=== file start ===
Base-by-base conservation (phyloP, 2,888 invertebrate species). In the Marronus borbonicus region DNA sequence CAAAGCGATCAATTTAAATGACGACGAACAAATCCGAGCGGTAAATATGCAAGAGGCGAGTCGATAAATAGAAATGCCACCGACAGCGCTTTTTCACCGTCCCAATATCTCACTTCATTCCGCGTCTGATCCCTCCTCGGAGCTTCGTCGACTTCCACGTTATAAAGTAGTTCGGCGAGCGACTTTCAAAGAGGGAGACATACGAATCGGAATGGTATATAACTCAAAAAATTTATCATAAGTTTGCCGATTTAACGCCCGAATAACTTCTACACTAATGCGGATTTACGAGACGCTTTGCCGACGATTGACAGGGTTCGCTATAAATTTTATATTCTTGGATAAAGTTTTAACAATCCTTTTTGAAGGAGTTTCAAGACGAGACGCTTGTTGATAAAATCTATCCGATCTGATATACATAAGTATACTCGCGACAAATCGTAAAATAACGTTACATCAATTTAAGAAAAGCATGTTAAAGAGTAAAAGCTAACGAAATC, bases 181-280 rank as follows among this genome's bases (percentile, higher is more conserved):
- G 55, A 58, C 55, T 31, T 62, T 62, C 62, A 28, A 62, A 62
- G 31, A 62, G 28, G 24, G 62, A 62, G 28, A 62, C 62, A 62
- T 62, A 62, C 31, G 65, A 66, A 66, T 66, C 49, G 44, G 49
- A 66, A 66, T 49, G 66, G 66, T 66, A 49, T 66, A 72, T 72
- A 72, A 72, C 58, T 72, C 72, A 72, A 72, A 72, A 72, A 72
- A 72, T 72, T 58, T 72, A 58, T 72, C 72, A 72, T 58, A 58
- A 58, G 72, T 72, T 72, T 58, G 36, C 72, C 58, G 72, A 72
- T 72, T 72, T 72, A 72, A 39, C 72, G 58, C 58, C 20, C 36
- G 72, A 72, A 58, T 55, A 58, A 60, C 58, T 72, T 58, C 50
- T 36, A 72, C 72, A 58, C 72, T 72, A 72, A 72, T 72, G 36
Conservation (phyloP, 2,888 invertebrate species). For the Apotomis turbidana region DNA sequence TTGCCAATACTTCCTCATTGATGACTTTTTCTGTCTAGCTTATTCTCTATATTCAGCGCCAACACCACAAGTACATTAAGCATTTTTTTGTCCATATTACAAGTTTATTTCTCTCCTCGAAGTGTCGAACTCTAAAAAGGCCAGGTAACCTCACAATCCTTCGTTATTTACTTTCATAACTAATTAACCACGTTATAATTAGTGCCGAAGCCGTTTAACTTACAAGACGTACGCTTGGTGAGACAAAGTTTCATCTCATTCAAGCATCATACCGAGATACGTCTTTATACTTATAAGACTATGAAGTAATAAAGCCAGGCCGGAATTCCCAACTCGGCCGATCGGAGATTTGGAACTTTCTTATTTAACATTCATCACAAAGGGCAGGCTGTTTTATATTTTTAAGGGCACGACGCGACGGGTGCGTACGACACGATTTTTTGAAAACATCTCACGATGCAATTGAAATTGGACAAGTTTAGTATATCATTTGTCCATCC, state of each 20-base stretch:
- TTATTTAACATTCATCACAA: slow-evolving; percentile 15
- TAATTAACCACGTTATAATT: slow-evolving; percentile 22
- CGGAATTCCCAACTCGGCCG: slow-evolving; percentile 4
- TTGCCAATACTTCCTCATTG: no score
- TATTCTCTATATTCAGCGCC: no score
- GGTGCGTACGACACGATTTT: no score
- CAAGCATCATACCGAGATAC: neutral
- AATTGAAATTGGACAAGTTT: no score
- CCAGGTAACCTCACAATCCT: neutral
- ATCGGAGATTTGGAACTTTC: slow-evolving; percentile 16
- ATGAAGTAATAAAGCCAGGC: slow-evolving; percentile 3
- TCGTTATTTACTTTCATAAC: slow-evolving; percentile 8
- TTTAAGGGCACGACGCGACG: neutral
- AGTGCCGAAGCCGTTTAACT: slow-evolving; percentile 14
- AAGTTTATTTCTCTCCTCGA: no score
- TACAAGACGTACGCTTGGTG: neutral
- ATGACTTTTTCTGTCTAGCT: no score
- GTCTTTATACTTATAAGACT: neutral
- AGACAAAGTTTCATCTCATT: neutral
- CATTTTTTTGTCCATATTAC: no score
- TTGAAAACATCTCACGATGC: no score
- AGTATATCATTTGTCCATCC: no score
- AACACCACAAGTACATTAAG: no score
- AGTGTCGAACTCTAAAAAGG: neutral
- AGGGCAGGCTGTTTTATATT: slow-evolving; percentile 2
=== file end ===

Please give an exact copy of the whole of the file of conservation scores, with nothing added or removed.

Base-by-base conservation (phyloP, 2,888 invertebrate species). In the Marronus borbonicus region DNA sequence CAAAGCGATCAATTTAAATGACGACGAACAAATCCGAGCGGTAAATATGCAAGAGGCGAGTCGATAAATAGAAATGCCACCGACAGCGCTTTTTCACCGTCCCAATATCTCACTTCATTCCGCGTCTGATCCCTCCTCGGAGCTTCGTCGACTTCCACGTTATAAAGTAGTTCGGCGAGCGACTTTCAAAGAGGGAGACATACGAATCGGAATGGTATATAACTCAAAAAATTTATCATAAGTTTGCCGATTTAACGCCCGAATAACTTCTACACTAATGCGGATTTACGAGACGCTTTGCCGACGATTGACAGGGTTCGCTATAAATTTTATATTCTTGGATAAAGTTTTAACAATCCTTTTTGAAGGAGTTTCAAGACGAGACGCTTGTTGATAAAATCTATCCGATCTGATATACATAAGTATACTCGCGACAAATCGTAAAATAACGTTACATCAATTTAAGAAAAGCATGTTAAAGAGTAAAAGCTAACGAAATC, bases 181-280 rank as follows among this genome's bases (percentile, higher is more conserved):
- G 55, A 58, C 55, T 31, T 62, T 62, C 62, A 28, A 62, A 62
- G 31, A 62, G 28, G 24, G 62, A 62, G 28, A 62, C 62, A 62
- T 62, A 62, C 31, G 65, A 66, A 66, T 66, C 49, G 44, G 49
- A 66, A 66, T 49, G 66, G 66, T 66, A 49, T 66, A 72, T 72
- A 72, A 72, C 58, T 72, C 72, A 72, A 72, A 72, A 72, A 72
- A 72, T 72, T 58, T 72, A 58, T 72, C 72, A 72, T 58, A 58
- A 58, G 72, T 72, T 72, T 58, G 36, C 72, C 58, G 72, A 72
- T 72, T 72, T 72, A 72, A 39, C 72, G 58, C 58, C 20, C 36
- G 72, A 72, A 58, T 55, A 58, A 60, C 58, T 72, T 58, C 50
- T 36, A 72, C 72, A 58, C 72, T 72, A 72, A 72, T 72, G 36
Conservation (phyloP, 2,888 invertebrate species). For the Apotomis turbidana region DNA sequence TTGCCAATACTTCCTCATTGATGACTTTTTCTGTCTAGCTTATTCTCTATATTCAGCGCCAACACCACAAGTACATTAAGCATTTTTTTGTCCATATTACAAGTTTATTTCTCTCCTCGAAGTGTCGAACTCTAAAAAGGCCAGGTAACCTCACAATCCTTCGTTATTTACTTTCATAACTAATTAACCACGTTATAATTAGTGCCGAAGCCGTTTAACTTACAAGACGTACGCTTGGTGAGACAAAGTTTCATCTCATTCAAGCATCATACCGAGATACGTCTTTATACTTATAAGACTATGAAGTAATAAAGCCAGGCCGGAATTCCCAACTCGGCCGATCGGAGATTTGGAACTTTCTTATTTAACATTCATCACAAAGGGCAGGCTGTTTTATATTTTTAAGGGCACGACGCGACGGGTGCGTACGACACGATTTTTTGAAAACATCTCACGATGCAATTGAAATTGGACAAGTTTAGTATATCATTTGTCCATCC, state of each 20-base stretch:
- TTATTTAACATTCATCACAA: slow-evolving; percentile 15
- TAATTAACCACGTTATAATT: slow-evolving; percentile 22
- CGGAATTCCCAACTCGGCCG: slow-evolving; percentile 4
- TTGCCAATACTTCCTCATTG: no score
- TATTCTCTATATTCAGCGCC: no score
- GGTGCGTACGACACGATTTT: no score
- CAAGCATCATACCGAGATAC: neutral
- AATTGAAATTGGACAAGTTT: no score
- CCAGGTAACCTCACAATCCT: neutral
- ATCGGAGATTTGGAACTTTC: slow-evolving; percentile 16
- ATGAAGTAATAAAGCCAGGC: slow-evolving; percentile 3
- TCGTTATTTACTTTCATAAC: slow-evolving; percentile 8
- TTTAAGGGCACGACGCGACG: neutral
- AGTGCCGAAGCCGTTTAACT: slow-evolving; percentile 14
- AAGTTTATTTCTCTCCTCGA: no score
- TACAAGACGTACGCTTGGTG: neutral
- ATGACTTTTTCTGTCTAGCT: no score
- GTCTTTATACTTATAAGACT: neutral
- AGACAAAGTTTCATCTCATT: neutral
- CATTTTTTTGTCCATATTAC: no score
- TTGAAAACATCTCACGATGC: no score
- AGTATATCATTTGTCCATCC: no score
- AACACCACAAGTACATTAAG: no score
- AGTGTCGAACTCTAAAAAGG: neutral
- AGGGCAGGCTGTTTTATATT: slow-evolving; percentile 2